Okri’s new book is entitled The Freedom Artist. A young woman called Amalantis has been arrested for asking the question “Who is the Prisoner?”.

When Amalantis disappears, her lover Karnak goes looking for her. He searches desperately at first, then with a growing realisation that, to find her, he must first understand the meaning of her question.

Okri told the audience at Jaipur: “Freedom doesn’t mean the freedom to burp in someone’s face, to be rude to someone you don’t know, to be inhospitable to strangers in your house.”

Freedom, Okri says, “is the allowing of someone else’s genius to flower so that my genius can flower”.

The whole of literature, Okri told the audience, emerges from the questions human beings ask about reality.

Okri says that, after his first manuscript was accepted for publication, he was practically levitating for six days afterwards. He says that he has never lost that feeling and feels more vulnerable and excited after each book is published.

Fiction ‘sails through time’

Another of the key speakers at Jaipur was the author of Life of Pi, Yann Martel, who also speaks very thoughtfully. His presentation of his ideas is unrushed.

In conversation with author and translator Jerry Pinto, Martel talked about language, mathematics, and writing Life of Pi, which he described as a “past incarnation of my curiosity”.

Pi, religion, and art are all slightly irrational, Martel says, but they all help us make sense of the world.

Martel told the audience how India has inspired him. The country is a vast buffet, he says, and it brought him multiplicity. “I was drying up and India nourished me with its monsoon rains.”

In India, everything is there to be seen and selected, and loved or hated, he said. “Whatever gain and pain is right there.”

Martel said he wrote Life of Pi “to try and understand the mechanism of faith”. He said his next book would be about the Trojan War. It will be an “anti-plutocratic discourse”; a dialogue between two voices on the subjects of antiquity and modernity, fiction and non-fiction.

Fiction, Martel says, sails through time and it is best if history is expressed as story.

Martel cited the example of the Holocaust. “Why are we so limitive when we talk about the Holocaust?” he asked. “The big tomes on the Holocaust that are the ones that are go-to texts are all works of non-fiction and when you get fiction it’s very thinly disguised biography or autobiography.” There is a fear of fiction about the Holocaust, Martel says.

Surviving cancer

Martel’s session was followed by one in which the actress and author Manisha Koirala talked to Sanjoy Roy about surviving ovarian cancer. Koirala has now been cancer free since 2015. “There is a life after cancer,” she told the audience, “and it may be a better life than before.”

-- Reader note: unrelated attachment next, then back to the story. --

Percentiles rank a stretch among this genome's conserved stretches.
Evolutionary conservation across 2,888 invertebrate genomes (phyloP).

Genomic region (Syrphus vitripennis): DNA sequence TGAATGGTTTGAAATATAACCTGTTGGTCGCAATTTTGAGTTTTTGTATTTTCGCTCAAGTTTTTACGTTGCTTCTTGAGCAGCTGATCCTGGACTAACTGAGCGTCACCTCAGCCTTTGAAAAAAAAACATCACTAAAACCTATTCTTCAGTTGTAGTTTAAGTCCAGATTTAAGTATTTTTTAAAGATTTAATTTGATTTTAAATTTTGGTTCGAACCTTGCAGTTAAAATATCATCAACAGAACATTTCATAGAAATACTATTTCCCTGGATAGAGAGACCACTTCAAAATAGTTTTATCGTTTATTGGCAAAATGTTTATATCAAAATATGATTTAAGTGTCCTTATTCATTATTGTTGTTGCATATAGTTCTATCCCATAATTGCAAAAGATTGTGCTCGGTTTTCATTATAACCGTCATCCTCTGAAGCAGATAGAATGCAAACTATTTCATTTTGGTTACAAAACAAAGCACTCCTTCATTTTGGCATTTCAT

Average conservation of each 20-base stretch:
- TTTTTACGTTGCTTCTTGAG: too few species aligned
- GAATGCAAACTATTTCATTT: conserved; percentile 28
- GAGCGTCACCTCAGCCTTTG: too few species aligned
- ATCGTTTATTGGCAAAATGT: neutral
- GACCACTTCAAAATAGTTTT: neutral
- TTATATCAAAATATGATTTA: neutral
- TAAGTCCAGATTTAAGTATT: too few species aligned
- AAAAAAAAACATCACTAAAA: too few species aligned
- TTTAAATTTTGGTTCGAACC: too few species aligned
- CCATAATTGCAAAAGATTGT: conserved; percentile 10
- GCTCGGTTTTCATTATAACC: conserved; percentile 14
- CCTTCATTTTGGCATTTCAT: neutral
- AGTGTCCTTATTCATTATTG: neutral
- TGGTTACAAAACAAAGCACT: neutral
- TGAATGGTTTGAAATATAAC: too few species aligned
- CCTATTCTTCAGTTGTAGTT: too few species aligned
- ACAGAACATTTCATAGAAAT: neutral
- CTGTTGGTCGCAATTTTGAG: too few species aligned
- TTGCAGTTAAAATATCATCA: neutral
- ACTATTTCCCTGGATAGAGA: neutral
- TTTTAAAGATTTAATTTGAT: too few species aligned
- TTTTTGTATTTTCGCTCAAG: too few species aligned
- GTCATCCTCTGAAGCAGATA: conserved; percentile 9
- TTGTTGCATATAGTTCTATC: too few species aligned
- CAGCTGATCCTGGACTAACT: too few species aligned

Koirala talked about going to New York for cancer treatment, which involved an 11-hour operation. She also spoke about the importance of patients being informed, about changing her lifestyle and giving up alcohol, about tackling depression, and about the importance of good emotional health. She talked about introspection and correcting her mistakes.

“Rather than following other people’s ideals and ideas of how you should be living your life, you need to dig deep. You need to find what really makes you happy.

“You need to find your passion, you need to find what is it that will make you tick. Finding that and living that actually is an alignment with your truth.”

Koirala said she followed her doctor’s advice to the tee, but then took responsibility for retrieving her health. We need to take ownership of our own health, she says.

She spoke about the excruciating loneliness and fear she felt when diagnosed with ovarian cancer.

She also told the Jaipur audience about the warning signals her body gave to her and recounts the time, about six months before her diagnosis, when two healers scanned her body and told her that her ovaries were red hot.

By the time she was diagnosed, the cancer was at a very advanced stage and had spread to other organs.

The book Healed, which Koirala co-wrote with Neelam Kumar, begins with the words “I don’t want to die”. When one is diagnosed with cancer, Koirala says, “the first thing that happens to us is the thought of death”.

Talking about facing death, she said; “I feel when it’s our time to go … we should be graceful about dying and death and accepting this well.” However, as long as we were alive and there was a will and a way, we should do our level best to be well again, she said.

Koirala is now training almost every day for a trek to the Everest base camp that she will do with two friends from school.